5 Artist Homes You Can Visit

From Jackson Pollock's rustic Long Island cabin to Georgia O’Keeffe's desert retreat, these homes humanize their former occupants

Lush gardens at the entrance to Claude Monet’s former estate in northern France.
Photo: A. Cauderlier

Filled with torrid affairs, madness, and creative feuds, stories of artists’ lives offer us vicarious glimpses into the pleasures and perils of creative pursuits. We’ve long romanticized them in books, films, and museum exhibitions. If reading and viewing still leave you craving greater insight into art’s most legendary figures, a few institutions worldwide offer the chance to view artists’ homes. As you walk through the kitchen or consider the garden, you’ll begin to imagine both the mundane details and the inspiration in these figures’ daily lives. Below, we’ve compiled a shortlist of destinations. You’ll notice that many are also in prime vacation spots: why not use one as the spark to start planning your next trip?

Pierre-Auguste RenoirEssoyes, France

Pierre-Auguste Renoir’s studio in northern France Photo: Alain Gousset

After a four year restoration, Pierre-Auguste Renoir’s former family home in Essoyes, France, recently opened to the public as a museum. The famed French Impressionist painter bought the property with his wife, model Aline Charigot, in 1896. He painted pictures of the house, and restoration architects used those renderings in their recent modifications. For the inaugural exhibition, three other French museums have loaned a sculpture, a portrait, and a landscape by the artist. Visitors can also glimpse Renoir’s studio at the bottom of the estate’s garden. Meanwhile, the surrounding village—set on the edge of the Seine—offers tranquil countryside and river views as well as champagne tastings, though Renoir lore remains the greatest allure. renoir-essoyes.fr

Jackson Pollock and Lee Krasner | East Hampton, New York

The Long Island compound Jackson Pollock shared with Lee Krasner. Photo: Creative Commons

Few artist couples are more storied than Jackson Pollock and Lee Krasner. He kept a mistress, became an alcoholic and died in a tragic car crash; she aided his career while she struggled to establish her own reputation. With financial support from art heiress Peggy Guggenheim, the pair purchased a house in East Hampton. Beginning in 1946, the barn served as their studio. Originally located in the home’s backyard, Pollock moved it so he and his wife could see the view across the salt marsh to Accabonac Creek. You can still witness the remains of Pollock’s unorthodox paint splatters on the floor and Krasner’s vibrant brushstrokes on the walls. stonybrook.edu/pkhouse

Salvador Dalí | Portlligat, Spain

The stone terrace at Salvador Dalí’s onetime Spanish abode. Photo: Salvador Dali Foundation

Which left a larger mark on public imagination: Salvador Dalí’s art or the legendarily mustachioed man himself? It’s difficult to tell. Better understand both by visiting the home and studio he built in Portlligat, Spain. Located at the country’s northeast tip, the coastal city offers beautiful ocean views and iconic architecture (lots of white buildings and orange roofs) in addition to plenty of Dalí memorabilia. As expected, the home also provides a number of quirky delights: a necklace-adorned life-size stuffed bear, an old telephone, window bars that resemble plant stalks, an oddly shaped pool and stone terrace, and much more. salvador-dali.org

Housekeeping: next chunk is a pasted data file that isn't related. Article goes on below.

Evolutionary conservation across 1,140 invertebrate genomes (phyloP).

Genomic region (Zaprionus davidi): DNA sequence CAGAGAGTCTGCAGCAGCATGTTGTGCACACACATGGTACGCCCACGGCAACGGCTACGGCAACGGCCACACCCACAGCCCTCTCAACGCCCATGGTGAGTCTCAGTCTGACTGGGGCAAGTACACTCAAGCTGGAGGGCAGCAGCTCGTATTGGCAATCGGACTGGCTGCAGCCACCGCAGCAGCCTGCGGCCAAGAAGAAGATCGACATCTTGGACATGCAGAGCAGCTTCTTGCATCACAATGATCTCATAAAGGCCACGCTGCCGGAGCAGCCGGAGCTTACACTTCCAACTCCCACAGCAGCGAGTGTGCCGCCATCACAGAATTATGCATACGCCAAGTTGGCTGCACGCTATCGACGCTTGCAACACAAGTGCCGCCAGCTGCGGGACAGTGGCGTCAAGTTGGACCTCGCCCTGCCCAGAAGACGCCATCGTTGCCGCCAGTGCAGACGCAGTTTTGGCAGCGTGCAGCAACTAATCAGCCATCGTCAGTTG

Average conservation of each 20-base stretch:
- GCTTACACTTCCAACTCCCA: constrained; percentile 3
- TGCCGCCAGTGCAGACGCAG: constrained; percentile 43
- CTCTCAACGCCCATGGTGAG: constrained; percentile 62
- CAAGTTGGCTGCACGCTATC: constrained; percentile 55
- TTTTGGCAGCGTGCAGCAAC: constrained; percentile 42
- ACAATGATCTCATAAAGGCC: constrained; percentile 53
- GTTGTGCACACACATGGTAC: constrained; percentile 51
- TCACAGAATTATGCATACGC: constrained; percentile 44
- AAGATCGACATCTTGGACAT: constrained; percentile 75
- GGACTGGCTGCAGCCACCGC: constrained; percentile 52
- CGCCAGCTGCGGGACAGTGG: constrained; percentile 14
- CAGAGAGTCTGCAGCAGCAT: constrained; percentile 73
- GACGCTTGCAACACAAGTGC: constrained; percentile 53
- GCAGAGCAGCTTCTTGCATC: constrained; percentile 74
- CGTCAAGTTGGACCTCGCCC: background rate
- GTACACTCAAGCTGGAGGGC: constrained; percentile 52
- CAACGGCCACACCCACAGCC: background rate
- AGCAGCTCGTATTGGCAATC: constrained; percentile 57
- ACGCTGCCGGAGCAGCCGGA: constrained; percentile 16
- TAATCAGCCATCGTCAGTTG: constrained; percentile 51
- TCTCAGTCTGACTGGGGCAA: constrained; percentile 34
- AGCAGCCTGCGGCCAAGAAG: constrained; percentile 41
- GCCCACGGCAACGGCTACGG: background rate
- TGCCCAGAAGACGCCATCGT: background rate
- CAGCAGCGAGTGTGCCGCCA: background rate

Claude Monet | Giverny, France 

Lush gardens at the entrance to Monet’s former estate in northern France. Photo: A. Cauderlier

If you’re a fan of Claude Monet’s waterlilies, book a trip to Giverny. Located in northern France, the town’s best-known landmark is the bridge from the artist’s garden that he captured in so many of his paintings. The pond underneath produced the waterlilies that have become synonymous with French Impressionism. The Clos Normand, the second garden, offers more flowers in different heights to create a sense of colorful volume. The house itself is just as charming—pink and ivy-covered, with surrounding bright red flowers welcoming visitors. During the Second World War, a bombing left the house in shards. Now fully restored, the home and gardens welcome around 500,000 visitors per year. giverny.org/monet

Georgia O’Keeffe | Abiquiu, New Mexico

The sitting room of Georgia O’Keeffe’s Abiquiu house. Photo: Herbert Lotz, Courtesy of the Georgia O'Keeffe Museum

Head to the southwest and view the landscape that inspired Georgia O’Keeffe’s paintings. Along the Chama River in Abiquiu, New Mexico, about an hour north of Santa Fe, the home and studio are national historic landmarks. Antler horns above the door, endless desert views, and classic adobe architecture all make the site look like something out of an O’Keeffe painting itself. On some tours, you’ll have the opportunity to speak to people who worked with the artist and taste apricots from her fruit trees. okeeffemuseum.org